The Argentine media group Clarin obtained an eleventh-hour ruling yesterday delaying the application of a section of the country’s new media law which would have forced it to give up some of its broadcasting licences. The Civil and Commercial Court extended the deadline for the application of article 161 of the Audiovisual Communication Services (SCA) bill, known in Spanish as the Ley de Medios.
The decision has had the effect of postponing the bill’s entry into force, originally scheduled for midnight tonight, until there is a final judgment on the constitutionality of its contested sections. The Federal Broadcasting Authority has announced it plans to refer the case to the Supreme Court in the hope of having the ruling struck down.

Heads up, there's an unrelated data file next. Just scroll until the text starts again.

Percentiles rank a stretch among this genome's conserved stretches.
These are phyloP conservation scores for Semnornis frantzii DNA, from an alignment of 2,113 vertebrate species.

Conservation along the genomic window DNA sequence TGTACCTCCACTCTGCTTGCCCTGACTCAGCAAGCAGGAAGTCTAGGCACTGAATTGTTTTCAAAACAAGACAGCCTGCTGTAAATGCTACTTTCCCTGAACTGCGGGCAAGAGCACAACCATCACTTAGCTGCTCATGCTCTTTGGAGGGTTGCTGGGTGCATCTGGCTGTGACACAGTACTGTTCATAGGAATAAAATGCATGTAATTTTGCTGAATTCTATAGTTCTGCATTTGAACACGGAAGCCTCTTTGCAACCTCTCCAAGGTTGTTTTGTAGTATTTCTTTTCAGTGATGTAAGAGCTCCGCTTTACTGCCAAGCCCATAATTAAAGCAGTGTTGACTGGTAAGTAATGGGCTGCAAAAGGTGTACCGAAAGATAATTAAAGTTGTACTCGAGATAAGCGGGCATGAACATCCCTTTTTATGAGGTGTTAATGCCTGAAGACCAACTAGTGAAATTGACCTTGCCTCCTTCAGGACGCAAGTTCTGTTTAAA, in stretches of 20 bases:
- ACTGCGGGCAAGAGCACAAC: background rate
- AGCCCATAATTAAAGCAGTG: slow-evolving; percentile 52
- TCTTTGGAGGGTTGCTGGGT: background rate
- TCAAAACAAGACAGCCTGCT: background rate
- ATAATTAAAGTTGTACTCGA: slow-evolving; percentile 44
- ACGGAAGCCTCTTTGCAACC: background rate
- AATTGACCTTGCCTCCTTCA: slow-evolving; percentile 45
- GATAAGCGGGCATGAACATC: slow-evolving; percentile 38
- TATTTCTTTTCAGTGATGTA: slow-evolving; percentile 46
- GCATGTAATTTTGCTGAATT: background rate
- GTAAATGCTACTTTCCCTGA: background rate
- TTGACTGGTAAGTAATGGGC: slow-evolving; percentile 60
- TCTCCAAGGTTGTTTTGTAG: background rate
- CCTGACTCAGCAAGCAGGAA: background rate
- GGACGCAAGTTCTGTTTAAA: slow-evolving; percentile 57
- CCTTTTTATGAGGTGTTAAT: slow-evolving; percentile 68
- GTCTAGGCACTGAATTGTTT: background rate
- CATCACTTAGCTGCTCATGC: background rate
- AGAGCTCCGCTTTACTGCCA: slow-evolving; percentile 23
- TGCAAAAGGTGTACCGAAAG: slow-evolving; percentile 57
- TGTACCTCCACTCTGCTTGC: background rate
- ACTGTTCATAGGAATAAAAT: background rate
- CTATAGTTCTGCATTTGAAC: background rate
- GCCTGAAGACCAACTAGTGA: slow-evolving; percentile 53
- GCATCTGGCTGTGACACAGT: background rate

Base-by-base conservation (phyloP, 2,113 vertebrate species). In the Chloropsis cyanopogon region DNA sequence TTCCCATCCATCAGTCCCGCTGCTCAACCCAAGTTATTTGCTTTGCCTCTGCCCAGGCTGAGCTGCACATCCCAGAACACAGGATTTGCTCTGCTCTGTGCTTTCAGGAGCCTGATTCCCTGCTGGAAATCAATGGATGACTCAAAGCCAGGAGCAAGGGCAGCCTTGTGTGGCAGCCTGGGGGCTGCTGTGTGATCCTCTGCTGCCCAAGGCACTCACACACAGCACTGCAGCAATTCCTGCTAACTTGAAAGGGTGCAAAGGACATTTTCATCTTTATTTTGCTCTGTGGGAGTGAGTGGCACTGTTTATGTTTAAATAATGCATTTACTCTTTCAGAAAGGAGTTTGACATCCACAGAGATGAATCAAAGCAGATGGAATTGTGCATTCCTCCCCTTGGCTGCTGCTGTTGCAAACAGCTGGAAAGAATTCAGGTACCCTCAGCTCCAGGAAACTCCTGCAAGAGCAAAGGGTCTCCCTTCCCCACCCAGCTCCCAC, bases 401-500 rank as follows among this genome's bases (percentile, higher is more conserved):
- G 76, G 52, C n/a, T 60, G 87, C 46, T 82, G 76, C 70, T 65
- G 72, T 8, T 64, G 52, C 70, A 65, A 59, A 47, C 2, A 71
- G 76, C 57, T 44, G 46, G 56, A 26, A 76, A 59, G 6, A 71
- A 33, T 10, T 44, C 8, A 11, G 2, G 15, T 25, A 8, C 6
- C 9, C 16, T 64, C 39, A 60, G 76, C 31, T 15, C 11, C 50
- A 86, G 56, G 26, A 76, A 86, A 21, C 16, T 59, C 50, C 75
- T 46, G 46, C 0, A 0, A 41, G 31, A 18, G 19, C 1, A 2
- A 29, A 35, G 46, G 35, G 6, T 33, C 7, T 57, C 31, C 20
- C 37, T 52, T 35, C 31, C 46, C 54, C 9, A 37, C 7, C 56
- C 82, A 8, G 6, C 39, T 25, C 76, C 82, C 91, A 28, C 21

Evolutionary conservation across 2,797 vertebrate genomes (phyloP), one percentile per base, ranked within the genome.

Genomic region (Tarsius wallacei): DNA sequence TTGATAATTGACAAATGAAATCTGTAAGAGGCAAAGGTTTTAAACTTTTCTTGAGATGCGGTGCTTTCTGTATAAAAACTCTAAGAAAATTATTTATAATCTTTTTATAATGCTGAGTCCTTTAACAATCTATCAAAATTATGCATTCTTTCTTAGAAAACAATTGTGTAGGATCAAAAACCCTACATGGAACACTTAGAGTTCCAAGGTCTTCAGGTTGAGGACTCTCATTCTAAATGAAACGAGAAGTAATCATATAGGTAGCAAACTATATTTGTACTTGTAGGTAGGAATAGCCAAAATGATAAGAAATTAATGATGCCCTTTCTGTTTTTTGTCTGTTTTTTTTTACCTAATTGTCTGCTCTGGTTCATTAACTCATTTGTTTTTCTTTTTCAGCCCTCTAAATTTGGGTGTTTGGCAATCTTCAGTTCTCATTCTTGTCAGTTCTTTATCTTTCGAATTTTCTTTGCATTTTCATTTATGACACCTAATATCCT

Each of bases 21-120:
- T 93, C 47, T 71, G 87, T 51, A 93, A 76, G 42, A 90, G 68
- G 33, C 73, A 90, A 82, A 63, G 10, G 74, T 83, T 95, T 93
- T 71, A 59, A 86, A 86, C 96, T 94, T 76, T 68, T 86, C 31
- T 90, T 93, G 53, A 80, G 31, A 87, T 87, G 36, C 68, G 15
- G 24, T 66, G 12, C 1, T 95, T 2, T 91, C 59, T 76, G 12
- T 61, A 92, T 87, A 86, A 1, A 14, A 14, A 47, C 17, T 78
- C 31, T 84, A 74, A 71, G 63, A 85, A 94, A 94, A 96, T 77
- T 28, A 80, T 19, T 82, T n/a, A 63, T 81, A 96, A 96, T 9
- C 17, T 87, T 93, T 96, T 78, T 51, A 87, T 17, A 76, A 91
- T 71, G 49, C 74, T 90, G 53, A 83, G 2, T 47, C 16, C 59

“The decision by the Civil and Commercial Court is all the more surprising since it contradicts a previous ruling on 28 November by the Supreme Court, the country’s highest judicial authority, rejecting an earlier, identical petition by the Clarin group,” Reporters Without Borders said.
“This dramatic twist does not affect our support for the law, although it could further aggravate the tense atmosphere which, at the end of the day, has adverse effect all journalists and information providers.”